With its multi-sensor turrets onboard several Royal Canadian Air Force platforms already (including the CP-140 Aurora, the Griffon helicopter and the brand-new fleet of Boeing CH-147F Chinooks flown by 450 Tactical Helicopter Squadron, based in Petawawa), Canada’s Armed Forces is an important customer for WESCAM. However, the U.S. is clearly a dominant export market, accounting for over 80% of sales. “But if you look at where it all ends up,” explains Jennison, “many U.S. companies companies are delivering our product to end customers worldwide, I would say 30 to 40% is going offshore.” Other ‘hot environments’ for the L-3 company include the Middle East and North Africa, where “all those areas are looking for more assets to support their security needs.”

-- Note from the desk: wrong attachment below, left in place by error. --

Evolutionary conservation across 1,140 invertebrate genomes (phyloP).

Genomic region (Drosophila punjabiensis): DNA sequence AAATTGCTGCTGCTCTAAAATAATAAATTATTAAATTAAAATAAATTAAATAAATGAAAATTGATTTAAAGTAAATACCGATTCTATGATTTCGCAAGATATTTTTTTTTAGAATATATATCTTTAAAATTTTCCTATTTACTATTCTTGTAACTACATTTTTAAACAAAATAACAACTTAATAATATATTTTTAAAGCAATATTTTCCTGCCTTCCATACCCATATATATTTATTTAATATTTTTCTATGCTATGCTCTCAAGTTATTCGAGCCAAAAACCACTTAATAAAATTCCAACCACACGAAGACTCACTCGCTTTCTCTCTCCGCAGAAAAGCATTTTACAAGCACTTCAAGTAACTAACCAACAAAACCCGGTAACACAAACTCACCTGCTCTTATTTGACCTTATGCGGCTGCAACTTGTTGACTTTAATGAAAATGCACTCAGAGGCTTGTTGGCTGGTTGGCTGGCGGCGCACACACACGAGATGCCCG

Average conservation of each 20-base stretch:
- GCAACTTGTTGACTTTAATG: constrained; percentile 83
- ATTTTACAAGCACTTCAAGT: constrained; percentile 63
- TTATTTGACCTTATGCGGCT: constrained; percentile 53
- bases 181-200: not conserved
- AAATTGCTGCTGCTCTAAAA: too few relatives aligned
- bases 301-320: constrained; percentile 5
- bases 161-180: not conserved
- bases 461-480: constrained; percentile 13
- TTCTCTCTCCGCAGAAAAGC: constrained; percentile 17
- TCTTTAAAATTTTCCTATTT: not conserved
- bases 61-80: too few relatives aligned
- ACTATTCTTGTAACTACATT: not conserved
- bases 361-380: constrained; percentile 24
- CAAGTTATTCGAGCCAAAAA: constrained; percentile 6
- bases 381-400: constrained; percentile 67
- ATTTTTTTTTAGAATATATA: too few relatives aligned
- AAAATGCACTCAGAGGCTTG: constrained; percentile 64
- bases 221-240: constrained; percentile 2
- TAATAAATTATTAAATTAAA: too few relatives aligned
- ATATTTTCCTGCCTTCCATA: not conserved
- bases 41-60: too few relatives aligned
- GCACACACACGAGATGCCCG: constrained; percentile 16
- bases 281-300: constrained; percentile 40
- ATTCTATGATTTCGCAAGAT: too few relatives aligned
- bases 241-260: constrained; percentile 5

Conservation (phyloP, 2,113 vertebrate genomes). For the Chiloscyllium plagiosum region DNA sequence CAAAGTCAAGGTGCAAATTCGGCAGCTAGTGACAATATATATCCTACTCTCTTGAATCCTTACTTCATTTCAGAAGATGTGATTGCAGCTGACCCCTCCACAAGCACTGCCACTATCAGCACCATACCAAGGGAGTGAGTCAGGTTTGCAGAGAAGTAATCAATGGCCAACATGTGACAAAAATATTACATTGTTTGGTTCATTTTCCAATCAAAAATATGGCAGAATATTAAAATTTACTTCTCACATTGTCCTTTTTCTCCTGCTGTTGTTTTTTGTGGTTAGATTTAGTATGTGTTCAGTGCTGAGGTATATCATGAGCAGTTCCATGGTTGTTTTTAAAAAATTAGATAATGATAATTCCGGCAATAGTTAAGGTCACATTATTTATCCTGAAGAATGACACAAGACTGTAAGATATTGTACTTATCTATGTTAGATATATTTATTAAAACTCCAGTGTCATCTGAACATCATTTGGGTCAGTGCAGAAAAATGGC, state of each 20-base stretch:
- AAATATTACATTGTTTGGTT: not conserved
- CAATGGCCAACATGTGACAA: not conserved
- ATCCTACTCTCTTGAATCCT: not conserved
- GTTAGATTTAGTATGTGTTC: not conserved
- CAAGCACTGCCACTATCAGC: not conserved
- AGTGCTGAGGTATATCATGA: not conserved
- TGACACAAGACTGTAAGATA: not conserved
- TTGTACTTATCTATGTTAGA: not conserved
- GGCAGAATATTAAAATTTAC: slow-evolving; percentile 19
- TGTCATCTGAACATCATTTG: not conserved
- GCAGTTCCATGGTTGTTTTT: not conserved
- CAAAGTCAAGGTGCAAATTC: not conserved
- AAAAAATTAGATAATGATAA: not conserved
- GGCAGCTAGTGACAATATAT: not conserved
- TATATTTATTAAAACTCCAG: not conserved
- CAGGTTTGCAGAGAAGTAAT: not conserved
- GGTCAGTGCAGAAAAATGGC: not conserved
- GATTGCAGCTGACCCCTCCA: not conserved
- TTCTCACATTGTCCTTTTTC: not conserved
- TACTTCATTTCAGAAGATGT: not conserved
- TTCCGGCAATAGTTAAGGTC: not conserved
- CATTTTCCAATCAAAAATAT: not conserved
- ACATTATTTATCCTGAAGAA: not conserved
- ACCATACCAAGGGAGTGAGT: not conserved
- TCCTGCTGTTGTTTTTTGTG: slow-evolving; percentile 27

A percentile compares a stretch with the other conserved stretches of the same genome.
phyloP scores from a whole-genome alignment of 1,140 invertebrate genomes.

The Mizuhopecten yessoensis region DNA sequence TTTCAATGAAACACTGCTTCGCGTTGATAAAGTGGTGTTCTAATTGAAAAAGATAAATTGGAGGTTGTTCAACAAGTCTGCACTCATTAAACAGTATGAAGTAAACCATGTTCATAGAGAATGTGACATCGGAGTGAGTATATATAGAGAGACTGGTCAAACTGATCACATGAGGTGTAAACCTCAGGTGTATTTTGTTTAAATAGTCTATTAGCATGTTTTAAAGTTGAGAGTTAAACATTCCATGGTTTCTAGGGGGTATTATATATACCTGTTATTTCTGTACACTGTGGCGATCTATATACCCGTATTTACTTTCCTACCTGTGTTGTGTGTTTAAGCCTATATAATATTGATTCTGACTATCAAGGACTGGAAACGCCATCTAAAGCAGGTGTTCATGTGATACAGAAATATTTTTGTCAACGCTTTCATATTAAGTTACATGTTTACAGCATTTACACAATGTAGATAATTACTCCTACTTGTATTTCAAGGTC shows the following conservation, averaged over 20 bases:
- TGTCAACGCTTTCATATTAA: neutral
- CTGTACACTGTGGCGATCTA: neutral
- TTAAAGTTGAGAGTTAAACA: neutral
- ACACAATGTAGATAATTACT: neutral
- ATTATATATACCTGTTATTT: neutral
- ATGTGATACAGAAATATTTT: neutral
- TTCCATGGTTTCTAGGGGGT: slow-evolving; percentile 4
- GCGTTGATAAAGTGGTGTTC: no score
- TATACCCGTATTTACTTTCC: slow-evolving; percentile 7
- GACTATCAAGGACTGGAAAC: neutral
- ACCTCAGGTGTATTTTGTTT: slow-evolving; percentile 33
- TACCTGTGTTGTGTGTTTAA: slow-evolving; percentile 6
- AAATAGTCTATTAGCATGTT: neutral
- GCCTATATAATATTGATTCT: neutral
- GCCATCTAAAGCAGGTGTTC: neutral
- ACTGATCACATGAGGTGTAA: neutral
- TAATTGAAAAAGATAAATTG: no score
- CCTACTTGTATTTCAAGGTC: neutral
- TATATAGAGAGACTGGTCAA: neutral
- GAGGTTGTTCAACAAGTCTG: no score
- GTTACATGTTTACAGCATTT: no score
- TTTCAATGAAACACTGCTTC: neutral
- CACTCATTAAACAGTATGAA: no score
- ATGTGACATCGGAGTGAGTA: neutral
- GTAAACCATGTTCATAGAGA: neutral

WESCAM systems can be configured with a number of imaging and laser payloads, depending upon the ambient lighting conditions under which the system will be required to image; daylight, low light, or no light, the required magnification level, as well whether laser rangefinding or target designation capability are required. As the size of the turret scales up, so does the number of devices and the size/magnification of the optics. This is generally constrained by size and weight limit imposed by the host aircraft or vehicle.